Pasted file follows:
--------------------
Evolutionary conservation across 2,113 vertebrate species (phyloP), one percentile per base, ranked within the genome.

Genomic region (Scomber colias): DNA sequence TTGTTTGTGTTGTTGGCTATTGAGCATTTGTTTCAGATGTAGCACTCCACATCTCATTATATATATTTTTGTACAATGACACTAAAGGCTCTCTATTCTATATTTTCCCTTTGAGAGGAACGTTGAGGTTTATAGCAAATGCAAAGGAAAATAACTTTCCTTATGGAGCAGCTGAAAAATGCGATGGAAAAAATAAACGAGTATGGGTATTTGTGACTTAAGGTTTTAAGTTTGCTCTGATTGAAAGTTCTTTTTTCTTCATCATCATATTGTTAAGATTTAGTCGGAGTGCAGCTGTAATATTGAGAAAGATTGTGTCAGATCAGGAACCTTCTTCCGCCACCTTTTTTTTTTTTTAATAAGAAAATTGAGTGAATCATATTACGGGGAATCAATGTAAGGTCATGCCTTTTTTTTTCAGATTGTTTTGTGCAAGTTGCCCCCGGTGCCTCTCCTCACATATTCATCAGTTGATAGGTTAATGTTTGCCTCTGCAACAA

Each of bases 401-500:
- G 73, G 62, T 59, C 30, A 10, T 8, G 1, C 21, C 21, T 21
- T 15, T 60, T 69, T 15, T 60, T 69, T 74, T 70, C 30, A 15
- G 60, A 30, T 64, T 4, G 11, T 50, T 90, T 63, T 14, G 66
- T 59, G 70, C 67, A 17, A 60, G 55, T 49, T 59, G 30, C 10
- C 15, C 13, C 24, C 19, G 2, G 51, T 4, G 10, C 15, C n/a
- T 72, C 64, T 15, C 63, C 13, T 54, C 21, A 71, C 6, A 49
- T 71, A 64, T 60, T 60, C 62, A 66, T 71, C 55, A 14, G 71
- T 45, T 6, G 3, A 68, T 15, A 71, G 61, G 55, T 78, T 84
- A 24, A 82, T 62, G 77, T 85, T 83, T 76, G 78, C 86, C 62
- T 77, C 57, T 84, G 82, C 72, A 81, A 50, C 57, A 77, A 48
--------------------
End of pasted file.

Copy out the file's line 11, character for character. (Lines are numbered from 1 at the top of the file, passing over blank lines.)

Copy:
- T 45, T 6, G 3, A 68, T 15, A 71, G 61, G 55, T 78, T 84